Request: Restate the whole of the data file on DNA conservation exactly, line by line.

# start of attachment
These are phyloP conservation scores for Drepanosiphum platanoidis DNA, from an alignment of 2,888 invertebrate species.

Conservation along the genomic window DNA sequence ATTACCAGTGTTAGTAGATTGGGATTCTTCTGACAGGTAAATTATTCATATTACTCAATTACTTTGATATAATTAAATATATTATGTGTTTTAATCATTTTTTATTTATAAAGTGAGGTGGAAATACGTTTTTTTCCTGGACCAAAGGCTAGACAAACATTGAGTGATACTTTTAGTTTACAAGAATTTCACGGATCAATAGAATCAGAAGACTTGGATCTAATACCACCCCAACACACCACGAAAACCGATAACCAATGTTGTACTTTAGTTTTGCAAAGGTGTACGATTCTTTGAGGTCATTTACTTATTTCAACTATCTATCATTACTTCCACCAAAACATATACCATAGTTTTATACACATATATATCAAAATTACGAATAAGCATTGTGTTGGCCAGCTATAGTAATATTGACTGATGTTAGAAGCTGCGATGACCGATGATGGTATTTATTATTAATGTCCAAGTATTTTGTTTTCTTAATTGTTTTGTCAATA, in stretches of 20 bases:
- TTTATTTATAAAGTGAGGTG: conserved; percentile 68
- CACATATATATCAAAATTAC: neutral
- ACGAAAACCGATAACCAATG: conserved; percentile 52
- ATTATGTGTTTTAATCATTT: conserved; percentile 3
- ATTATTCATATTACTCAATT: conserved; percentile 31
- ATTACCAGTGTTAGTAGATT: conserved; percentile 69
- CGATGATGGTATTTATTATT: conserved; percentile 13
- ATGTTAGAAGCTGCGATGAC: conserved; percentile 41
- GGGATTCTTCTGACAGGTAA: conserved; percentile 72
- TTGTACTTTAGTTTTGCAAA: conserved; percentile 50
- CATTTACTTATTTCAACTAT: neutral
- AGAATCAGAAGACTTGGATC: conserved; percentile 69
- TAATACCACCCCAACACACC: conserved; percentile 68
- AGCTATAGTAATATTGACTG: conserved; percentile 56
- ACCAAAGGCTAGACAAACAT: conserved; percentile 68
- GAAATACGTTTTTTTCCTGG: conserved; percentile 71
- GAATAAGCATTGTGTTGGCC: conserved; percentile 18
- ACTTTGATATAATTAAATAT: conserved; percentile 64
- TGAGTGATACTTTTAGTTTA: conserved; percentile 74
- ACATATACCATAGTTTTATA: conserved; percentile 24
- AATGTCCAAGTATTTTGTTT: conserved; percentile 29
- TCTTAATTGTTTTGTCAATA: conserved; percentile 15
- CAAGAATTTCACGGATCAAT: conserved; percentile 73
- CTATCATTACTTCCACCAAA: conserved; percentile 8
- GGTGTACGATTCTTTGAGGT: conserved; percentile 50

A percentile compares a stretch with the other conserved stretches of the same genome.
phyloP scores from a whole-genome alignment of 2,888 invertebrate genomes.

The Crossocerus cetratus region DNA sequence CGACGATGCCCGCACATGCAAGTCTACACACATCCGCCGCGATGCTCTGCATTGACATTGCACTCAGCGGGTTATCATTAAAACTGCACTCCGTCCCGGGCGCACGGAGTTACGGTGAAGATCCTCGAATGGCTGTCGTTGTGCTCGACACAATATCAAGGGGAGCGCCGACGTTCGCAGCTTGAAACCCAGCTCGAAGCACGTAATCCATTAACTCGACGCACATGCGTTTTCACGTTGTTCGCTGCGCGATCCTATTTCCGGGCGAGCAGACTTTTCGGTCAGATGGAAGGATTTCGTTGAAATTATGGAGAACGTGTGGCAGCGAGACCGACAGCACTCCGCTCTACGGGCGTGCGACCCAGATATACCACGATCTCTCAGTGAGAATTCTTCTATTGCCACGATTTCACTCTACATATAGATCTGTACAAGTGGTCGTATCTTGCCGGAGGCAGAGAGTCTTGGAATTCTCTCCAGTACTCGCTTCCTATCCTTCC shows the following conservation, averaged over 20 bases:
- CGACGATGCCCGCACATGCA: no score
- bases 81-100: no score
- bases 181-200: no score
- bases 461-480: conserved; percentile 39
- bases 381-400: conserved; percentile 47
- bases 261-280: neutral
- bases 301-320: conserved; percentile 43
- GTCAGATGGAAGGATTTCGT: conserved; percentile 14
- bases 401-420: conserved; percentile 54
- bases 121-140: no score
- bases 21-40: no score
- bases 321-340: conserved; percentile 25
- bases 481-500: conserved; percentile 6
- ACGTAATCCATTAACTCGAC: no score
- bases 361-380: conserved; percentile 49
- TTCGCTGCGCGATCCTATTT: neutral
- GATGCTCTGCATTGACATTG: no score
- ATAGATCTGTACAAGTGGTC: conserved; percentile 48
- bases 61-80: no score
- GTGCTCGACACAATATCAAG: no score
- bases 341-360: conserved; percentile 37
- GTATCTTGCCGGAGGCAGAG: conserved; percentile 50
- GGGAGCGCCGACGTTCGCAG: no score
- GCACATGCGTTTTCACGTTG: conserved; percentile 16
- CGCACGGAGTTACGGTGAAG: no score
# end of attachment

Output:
These are phyloP conservation scores for Drepanosiphum platanoidis DNA, from an alignment of 2,888 invertebrate species.

Conservation along the genomic window DNA sequence ATTACCAGTGTTAGTAGATTGGGATTCTTCTGACAGGTAAATTATTCATATTACTCAATTACTTTGATATAATTAAATATATTATGTGTTTTAATCATTTTTTATTTATAAAGTGAGGTGGAAATACGTTTTTTTCCTGGACCAAAGGCTAGACAAACATTGAGTGATACTTTTAGTTTACAAGAATTTCACGGATCAATAGAATCAGAAGACTTGGATCTAATACCACCCCAACACACCACGAAAACCGATAACCAATGTTGTACTTTAGTTTTGCAAAGGTGTACGATTCTTTGAGGTCATTTACTTATTTCAACTATCTATCATTACTTCCACCAAAACATATACCATAGTTTTATACACATATATATCAAAATTACGAATAAGCATTGTGTTGGCCAGCTATAGTAATATTGACTGATGTTAGAAGCTGCGATGACCGATGATGGTATTTATTATTAATGTCCAAGTATTTTGTTTTCTTAATTGTTTTGTCAATA, in stretches of 20 bases:
- TTTATTTATAAAGTGAGGTG: conserved; percentile 68
- CACATATATATCAAAATTAC: neutral
- ACGAAAACCGATAACCAATG: conserved; percentile 52
- ATTATGTGTTTTAATCATTT: conserved; percentile 3
- ATTATTCATATTACTCAATT: conserved; percentile 31
- ATTACCAGTGTTAGTAGATT: conserved; percentile 69
- CGATGATGGTATTTATTATT: conserved; percentile 13
- ATGTTAGAAGCTGCGATGAC: conserved; percentile 41
- GGGATTCTTCTGACAGGTAA: conserved; percentile 72
- TTGTACTTTAGTTTTGCAAA: conserved; percentile 50
- CATTTACTTATTTCAACTAT: neutral
- AGAATCAGAAGACTTGGATC: conserved; percentile 69
- TAATACCACCCCAACACACC: conserved; percentile 68
- AGCTATAGTAATATTGACTG: conserved; percentile 56
- ACCAAAGGCTAGACAAACAT: conserved; percentile 68
- GAAATACGTTTTTTTCCTGG: conserved; percentile 71
- GAATAAGCATTGTGTTGGCC: conserved; percentile 18
- ACTTTGATATAATTAAATAT: conserved; percentile 64
- TGAGTGATACTTTTAGTTTA: conserved; percentile 74
- ACATATACCATAGTTTTATA: conserved; percentile 24
- AATGTCCAAGTATTTTGTTT: conserved; percentile 29
- TCTTAATTGTTTTGTCAATA: conserved; percentile 15
- CAAGAATTTCACGGATCAAT: conserved; percentile 73
- CTATCATTACTTCCACCAAA: conserved; percentile 8
- GGTGTACGATTCTTTGAGGT: conserved; percentile 50

A percentile compares a stretch with the other conserved stretches of the same genome.
phyloP scores from a whole-genome alignment of 2,888 invertebrate genomes.

The Crossocerus cetratus region DNA sequence CGACGATGCCCGCACATGCAAGTCTACACACATCCGCCGCGATGCTCTGCATTGACATTGCACTCAGCGGGTTATCATTAAAACTGCACTCCGTCCCGGGCGCACGGAGTTACGGTGAAGATCCTCGAATGGCTGTCGTTGTGCTCGACACAATATCAAGGGGAGCGCCGACGTTCGCAGCTTGAAACCCAGCTCGAAGCACGTAATCCATTAACTCGACGCACATGCGTTTTCACGTTGTTCGCTGCGCGATCCTATTTCCGGGCGAGCAGACTTTTCGGTCAGATGGAAGGATTTCGTTGAAATTATGGAGAACGTGTGGCAGCGAGACCGACAGCACTCCGCTCTACGGGCGTGCGACCCAGATATACCACGATCTCTCAGTGAGAATTCTTCTATTGCCACGATTTCACTCTACATATAGATCTGTACAAGTGGTCGTATCTTGCCGGAGGCAGAGAGTCTTGGAATTCTCTCCAGTACTCGCTTCCTATCCTTCC shows the following conservation, averaged over 20 bases:
- CGACGATGCCCGCACATGCA: no score
- bases 81-100: no score
- bases 181-200: no score
- bases 461-480: conserved; percentile 39
- bases 381-400: conserved; percentile 47
- bases 261-280: neutral
- bases 301-320: conserved; percentile 43
- GTCAGATGGAAGGATTTCGT: conserved; percentile 14
- bases 401-420: conserved; percentile 54
- bases 121-140: no score
- bases 21-40: no score
- bases 321-340: conserved; percentile 25
- bases 481-500: conserved; percentile 6
- ACGTAATCCATTAACTCGAC: no score
- bases 361-380: conserved; percentile 49
- TTCGCTGCGCGATCCTATTT: neutral
- GATGCTCTGCATTGACATTG: no score
- ATAGATCTGTACAAGTGGTC: conserved; percentile 48
- bases 61-80: no score
- GTGCTCGACACAATATCAAG: no score
- bases 341-360: conserved; percentile 37
- GTATCTTGCCGGAGGCAGAG: conserved; percentile 50
- GGGAGCGCCGACGTTCGCAG: no score
- GCACATGCGTTTTCACGTTG: conserved; percentile 16
- CGCACGGAGTTACGGTGAAG: no score